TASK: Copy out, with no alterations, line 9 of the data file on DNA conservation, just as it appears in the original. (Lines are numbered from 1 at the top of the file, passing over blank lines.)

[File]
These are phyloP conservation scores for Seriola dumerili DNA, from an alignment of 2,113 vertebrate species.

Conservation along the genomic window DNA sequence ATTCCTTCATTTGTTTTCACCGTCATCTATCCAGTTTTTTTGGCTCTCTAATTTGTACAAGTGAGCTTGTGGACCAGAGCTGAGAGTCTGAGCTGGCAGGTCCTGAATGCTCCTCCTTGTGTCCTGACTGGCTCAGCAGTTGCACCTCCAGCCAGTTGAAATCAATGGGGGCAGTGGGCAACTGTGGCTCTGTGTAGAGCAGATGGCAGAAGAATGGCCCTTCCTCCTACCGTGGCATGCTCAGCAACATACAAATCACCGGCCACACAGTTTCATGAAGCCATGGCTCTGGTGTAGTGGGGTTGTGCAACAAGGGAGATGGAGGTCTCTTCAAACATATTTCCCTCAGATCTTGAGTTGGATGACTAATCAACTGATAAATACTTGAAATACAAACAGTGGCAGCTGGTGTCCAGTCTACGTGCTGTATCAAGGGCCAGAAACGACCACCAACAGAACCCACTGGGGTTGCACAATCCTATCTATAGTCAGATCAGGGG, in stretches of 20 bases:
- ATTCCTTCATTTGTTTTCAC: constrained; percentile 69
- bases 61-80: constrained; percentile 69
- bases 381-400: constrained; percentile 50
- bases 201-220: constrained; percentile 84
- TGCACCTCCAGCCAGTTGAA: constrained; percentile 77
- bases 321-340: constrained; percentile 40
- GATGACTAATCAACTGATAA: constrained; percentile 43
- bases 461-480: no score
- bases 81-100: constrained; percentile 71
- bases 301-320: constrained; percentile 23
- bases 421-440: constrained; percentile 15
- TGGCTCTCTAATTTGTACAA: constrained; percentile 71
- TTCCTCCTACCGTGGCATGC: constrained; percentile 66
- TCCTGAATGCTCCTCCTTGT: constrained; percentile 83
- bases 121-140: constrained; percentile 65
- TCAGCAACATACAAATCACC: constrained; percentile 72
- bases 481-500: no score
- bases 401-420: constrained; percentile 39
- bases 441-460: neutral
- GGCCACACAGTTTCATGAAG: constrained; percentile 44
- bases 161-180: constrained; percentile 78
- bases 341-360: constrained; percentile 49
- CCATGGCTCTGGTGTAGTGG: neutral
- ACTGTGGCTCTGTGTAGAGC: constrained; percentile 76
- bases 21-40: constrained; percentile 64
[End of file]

- GATGACTAATCAACTGATAA: constrained; percentile 43